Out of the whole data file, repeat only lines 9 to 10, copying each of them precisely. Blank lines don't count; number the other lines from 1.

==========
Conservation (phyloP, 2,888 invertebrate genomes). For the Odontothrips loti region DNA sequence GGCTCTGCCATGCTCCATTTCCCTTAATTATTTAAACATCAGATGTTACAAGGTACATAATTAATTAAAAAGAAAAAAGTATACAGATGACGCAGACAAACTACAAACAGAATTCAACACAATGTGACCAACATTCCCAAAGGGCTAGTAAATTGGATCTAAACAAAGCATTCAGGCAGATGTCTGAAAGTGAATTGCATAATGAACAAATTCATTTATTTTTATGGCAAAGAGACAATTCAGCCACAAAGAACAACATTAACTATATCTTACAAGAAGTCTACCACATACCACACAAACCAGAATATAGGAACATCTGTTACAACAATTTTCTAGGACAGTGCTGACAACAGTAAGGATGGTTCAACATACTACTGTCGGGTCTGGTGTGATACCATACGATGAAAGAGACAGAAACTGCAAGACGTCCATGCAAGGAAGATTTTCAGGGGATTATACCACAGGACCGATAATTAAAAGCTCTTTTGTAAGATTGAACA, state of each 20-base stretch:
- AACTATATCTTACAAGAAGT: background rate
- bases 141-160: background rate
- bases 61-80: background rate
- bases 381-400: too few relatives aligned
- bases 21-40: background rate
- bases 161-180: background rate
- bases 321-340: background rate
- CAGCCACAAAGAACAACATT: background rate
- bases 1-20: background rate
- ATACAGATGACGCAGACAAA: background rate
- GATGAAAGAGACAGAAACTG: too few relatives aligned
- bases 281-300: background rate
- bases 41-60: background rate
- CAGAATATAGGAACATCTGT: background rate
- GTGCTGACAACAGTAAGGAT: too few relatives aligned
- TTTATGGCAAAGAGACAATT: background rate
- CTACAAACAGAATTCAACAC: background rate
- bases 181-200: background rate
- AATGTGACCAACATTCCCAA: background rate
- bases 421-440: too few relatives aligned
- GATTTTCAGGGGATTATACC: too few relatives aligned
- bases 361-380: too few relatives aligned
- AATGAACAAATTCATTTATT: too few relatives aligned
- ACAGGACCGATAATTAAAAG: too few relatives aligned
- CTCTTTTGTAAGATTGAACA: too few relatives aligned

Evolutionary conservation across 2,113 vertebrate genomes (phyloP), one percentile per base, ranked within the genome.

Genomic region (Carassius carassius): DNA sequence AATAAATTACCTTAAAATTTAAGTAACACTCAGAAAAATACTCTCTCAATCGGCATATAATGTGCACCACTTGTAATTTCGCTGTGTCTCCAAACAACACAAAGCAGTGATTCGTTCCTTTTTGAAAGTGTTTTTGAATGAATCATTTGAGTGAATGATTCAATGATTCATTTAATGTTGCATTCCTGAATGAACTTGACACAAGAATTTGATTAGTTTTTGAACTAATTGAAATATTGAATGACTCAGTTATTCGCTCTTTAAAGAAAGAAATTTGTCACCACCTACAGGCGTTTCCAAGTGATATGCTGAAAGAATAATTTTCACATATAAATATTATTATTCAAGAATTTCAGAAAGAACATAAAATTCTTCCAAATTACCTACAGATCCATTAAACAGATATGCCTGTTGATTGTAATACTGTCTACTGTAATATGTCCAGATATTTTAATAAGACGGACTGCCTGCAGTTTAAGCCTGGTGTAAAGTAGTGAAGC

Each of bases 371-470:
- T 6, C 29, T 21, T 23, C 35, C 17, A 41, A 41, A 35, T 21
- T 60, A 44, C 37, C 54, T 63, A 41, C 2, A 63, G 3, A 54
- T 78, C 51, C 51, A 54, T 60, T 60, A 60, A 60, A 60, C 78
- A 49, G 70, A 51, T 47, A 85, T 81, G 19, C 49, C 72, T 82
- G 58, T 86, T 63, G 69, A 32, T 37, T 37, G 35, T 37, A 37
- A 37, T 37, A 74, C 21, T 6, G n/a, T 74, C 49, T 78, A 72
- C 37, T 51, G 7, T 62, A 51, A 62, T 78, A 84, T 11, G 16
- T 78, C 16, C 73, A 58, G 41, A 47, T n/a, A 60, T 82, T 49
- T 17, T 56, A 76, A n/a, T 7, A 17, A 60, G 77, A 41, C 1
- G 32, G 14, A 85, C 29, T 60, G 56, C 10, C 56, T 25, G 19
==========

- CAGCCACAAAGAACAACATT: background rate
- bases 1-20: background rate